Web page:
i felt bad

i felt bad
because i called it stabbing
when it was fencing,
but then figured, shit,
it might as well be called stabbing.

andiwaslike

My kids say, “I was like…” all the time. And it fucking pisses me off. [Full disclosure: I say it all the time.]

“I was like…”

Whatever happened to “I said…”? or “I turned to her and replied…”? or “I looked at him and basically screamed that…”?

It’s all, “I was like…” now.

It’s a verbal simplification that will destroy the minds of man. Over time.  All of us.

The simpler we make things, the stupider we make things. Consider the tweet or Ikea. We find so that the mind doesn’t matter more and more. Design for the dumbest among us. The quickest fixes. The quality falters.

And what? Hope for the best?

Geographical Chauvinism

Duluth looks down on Two Harbors. Rochester looks down on Duluth. St. Paul looks down on Rochester. Minneapolis looks down on St. Paul. Chicago looks down on Minneapolis. Los Angeles looks down on Chicago. New York looks down on Los Angeles. London looks down on New York. Paris looks down on London. And Two Harbors knows Paris is just a bunch of queers.

 

Three Dog Days of Summer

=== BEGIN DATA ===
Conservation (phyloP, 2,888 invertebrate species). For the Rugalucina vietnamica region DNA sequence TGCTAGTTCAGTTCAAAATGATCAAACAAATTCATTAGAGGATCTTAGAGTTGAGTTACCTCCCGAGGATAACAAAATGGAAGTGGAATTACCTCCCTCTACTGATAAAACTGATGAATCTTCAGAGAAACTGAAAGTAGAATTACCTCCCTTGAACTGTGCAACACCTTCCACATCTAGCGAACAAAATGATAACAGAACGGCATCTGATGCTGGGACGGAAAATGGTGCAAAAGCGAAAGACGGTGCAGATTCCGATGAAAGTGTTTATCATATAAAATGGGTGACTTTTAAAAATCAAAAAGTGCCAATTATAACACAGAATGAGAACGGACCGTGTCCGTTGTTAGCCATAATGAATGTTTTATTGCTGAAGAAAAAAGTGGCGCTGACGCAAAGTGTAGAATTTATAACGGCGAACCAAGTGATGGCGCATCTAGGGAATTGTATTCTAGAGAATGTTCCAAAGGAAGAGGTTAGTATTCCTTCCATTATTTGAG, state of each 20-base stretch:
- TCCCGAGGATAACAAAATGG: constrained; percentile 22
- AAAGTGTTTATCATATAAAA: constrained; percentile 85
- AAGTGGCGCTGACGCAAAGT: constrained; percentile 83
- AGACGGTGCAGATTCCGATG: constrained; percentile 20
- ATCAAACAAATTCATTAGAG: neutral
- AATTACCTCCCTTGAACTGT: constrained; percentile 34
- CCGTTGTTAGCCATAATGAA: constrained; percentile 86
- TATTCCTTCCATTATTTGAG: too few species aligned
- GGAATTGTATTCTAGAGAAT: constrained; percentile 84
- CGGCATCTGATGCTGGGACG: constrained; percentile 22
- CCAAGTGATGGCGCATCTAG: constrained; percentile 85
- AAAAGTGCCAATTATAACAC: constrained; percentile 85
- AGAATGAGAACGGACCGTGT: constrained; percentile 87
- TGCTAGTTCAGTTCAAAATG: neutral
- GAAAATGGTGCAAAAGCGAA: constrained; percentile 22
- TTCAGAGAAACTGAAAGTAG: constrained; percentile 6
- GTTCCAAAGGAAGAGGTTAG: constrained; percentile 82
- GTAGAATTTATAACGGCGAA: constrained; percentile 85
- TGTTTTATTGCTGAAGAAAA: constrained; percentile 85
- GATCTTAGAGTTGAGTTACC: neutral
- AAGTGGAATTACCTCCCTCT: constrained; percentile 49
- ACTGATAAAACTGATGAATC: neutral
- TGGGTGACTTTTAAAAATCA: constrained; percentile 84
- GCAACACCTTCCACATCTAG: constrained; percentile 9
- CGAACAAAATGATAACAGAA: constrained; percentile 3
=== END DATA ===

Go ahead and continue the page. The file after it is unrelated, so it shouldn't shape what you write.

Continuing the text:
It’s hard to say just how cool I thought Three Dog Night’s version of “Mama Told Me Not to Come” was back when it was released and to which I sat listening on the thick shag carpet of my older brother’s basement bedroom playing The Game of Life and surrounded by his LOVE, PEACE and eyeball wallpaper, not to mention Black Sabbath, Alice Cooper and maybe surprisingly Steve Gibbons albums passed out on the floor; all this beneath his drop ceiling above which he hid a huge bag of some of the worst ditch weed imaginable – weed, no doubt, actually found in a ditch by some county road near Brainerd and if you really didn’t want to get high you’d smoke a bunch of this shit; and outside his egress-ed window was an old stone wall on the other side of which was a vacant lot where we built an underground fort inside of which we kept a couple of found Playboy and a Oui (French, baby) magazines (back in those days you could occasionally find Playboys or pages from Playboys on the street and I’ve no idea why nor why you no longer do) that appeared to have survived three thunderstorms and burial in dirt for decades and to which the older boys tossed off to now shockingly innocent images lit by candles and choked by incense and the younger boys went inside confused; this fort we decided to protect and what better way than to pound six inch nails through two-by-fours and hide them in the long grass to “catch” anyone trying to get to our fort; one particular nail on which I stomped because I was told to “run and get more nails” and stabbed it up, in and out my right foot leading to nothing more than a tetanus shot and pissed off parents, but 70s parents who then told us,“Don’t be a baby and go back out and play with the others”; and we would walk across the street to Lake Calhoun where there was the Black beach on the north end where they washed and waxed their cars to Stevie Wonder, the gay beach on the east end where they lay sunning to disco, and the hippy beach right in front of us on the southwest side and where I walked with my mom years before and asked, “Why do they all share the same cigarette?” and to which she replied, “They’re poor”, and they looked poor; the lake where I saw a bus stop and 50 Jesus-looking dudes descend down the steps and walk in line in white robes and beards and long hair, handing out pamphlets and clasping their hands in front of them or holding them palms up as if praising the sun or hoping for rain, and looking probably more like one of the dudes from Three Dog Night or Mott the Hoople than the historical Jesus who would have been much blacker; the lake that in those days pretty much no one ran around because pretty much no one ran around anything at all, but we did, and in Converse shoes that totally suck as shoes – unless you’re in some sort of alt-something band and think it’s cool to wear the sort of sucky shoes that we had to wear because that was the only choice besides PF Flyers and they were a little better and while this is when Nike and Pumas and Tigers came out no half-way decent parent was going to pay that much money for tennis shoes for their kids (they’re kids, for god’s sake!); the sort of shoes that we all buy for ourselves, kids and infants now because we’ve become such a bunch of suckers and rubes. Open up the window, sucker, let me catch my breath.